Search Images Maps Play YouTube News Gmail Drive More »
Sign in
Screen reader users: click this link for accessible mode. Accessible mode has the same essential features but works better with your reader.

Patents

  1. Advanced Patent Search
Publication numberUS7788576 B1
Publication typeGrant
Application numberUS 11/542,820
Publication dateAug 31, 2010
Filing dateOct 4, 2006
Priority dateOct 4, 2006
Fee statusPaid
Publication number11542820, 542820, US 7788576 B1, US 7788576B1, US-B1-7788576, US7788576 B1, US7788576B1
InventorsHsin-Yi Chen, Dung-Jou Tsai, Guan-Liang Chen, Cheng-Hsin Hsu
Original AssigneeTrend Micro Incorporated
Export CitationBiBTeX, EndNote, RefMan
External Links: USPTO, USPTO Assignment, Espacenet
Grouping of documents that contain markup language code
US 7788576 B1
Abstract
In one embodiment, a fingerprint is generated for each document (e.g., e-mail, web page) containing markup language (e.g., HTML) code. The fingerprint is indicative of the structure of the markup language code in the document. The fingerprint may be formed by extracting markup language tags from the document and then linking together the extracted tags to form a single string. The fingerprint may be hashed through a hashing function to generate a signature key that may be used to create a directory for the document and other documents having the same fingerprint. The grouping of documents with the same fingerprint facilitates creation of anti-spam rules or identification of web pages from particular websites, for example.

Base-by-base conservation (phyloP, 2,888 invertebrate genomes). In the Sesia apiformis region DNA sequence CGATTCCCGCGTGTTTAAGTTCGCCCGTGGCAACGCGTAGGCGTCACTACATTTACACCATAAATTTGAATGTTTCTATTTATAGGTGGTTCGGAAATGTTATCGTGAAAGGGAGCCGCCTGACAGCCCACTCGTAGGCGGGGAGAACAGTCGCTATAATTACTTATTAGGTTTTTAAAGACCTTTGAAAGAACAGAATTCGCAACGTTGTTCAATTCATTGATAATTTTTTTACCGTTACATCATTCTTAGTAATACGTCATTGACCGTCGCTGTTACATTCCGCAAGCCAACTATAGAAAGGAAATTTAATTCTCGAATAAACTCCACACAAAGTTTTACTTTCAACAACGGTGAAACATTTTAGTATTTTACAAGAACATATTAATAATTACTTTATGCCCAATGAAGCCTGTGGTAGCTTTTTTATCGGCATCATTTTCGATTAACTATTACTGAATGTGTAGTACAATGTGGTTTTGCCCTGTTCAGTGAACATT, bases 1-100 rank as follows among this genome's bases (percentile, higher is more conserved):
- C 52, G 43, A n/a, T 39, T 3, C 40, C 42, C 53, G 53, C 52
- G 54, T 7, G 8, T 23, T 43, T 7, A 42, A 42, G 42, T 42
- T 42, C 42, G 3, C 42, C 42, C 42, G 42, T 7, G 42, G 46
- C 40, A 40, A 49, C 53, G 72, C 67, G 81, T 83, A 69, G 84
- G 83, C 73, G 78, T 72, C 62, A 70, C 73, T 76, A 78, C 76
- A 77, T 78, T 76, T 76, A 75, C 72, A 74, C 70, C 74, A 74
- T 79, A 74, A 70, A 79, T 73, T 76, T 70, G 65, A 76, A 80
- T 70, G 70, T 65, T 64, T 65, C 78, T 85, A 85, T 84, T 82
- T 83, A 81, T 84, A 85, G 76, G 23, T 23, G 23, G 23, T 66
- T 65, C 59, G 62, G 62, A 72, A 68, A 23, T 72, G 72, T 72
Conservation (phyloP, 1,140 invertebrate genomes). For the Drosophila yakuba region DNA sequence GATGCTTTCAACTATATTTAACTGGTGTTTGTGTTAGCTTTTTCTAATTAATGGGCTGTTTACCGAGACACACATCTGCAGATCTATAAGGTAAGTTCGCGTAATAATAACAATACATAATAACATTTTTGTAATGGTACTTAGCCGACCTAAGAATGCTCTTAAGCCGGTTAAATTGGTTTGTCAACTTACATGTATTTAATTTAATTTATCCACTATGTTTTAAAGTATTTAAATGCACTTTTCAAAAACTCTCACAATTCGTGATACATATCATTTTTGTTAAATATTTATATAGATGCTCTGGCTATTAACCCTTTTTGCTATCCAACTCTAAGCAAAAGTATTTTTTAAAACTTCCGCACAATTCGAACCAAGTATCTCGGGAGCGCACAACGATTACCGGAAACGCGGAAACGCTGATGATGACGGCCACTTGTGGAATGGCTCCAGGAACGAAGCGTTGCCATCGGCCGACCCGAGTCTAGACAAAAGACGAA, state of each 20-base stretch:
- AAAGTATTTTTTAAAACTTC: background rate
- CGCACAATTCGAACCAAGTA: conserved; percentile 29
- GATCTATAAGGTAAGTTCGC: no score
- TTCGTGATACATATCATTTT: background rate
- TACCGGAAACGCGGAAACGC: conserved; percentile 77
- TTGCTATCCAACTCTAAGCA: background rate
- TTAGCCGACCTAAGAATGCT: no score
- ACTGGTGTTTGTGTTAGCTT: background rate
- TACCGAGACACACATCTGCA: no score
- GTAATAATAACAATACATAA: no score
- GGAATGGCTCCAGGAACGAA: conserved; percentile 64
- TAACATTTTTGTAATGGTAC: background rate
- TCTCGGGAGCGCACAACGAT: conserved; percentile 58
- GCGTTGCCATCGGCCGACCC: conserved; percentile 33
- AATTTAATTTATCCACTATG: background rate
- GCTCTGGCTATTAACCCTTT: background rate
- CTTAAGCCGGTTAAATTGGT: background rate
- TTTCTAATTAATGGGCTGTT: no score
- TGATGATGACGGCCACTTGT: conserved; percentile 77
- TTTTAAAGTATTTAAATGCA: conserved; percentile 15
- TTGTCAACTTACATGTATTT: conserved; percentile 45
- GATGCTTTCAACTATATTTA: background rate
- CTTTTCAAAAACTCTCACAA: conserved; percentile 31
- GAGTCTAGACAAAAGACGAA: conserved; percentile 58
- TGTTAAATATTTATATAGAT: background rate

Images(6)
Previous page
Next page
Claims(20)
1. A method of grouping e-mails that contain HTML (HyperText Markup Language) code, the method to be performed by a computer and comprising: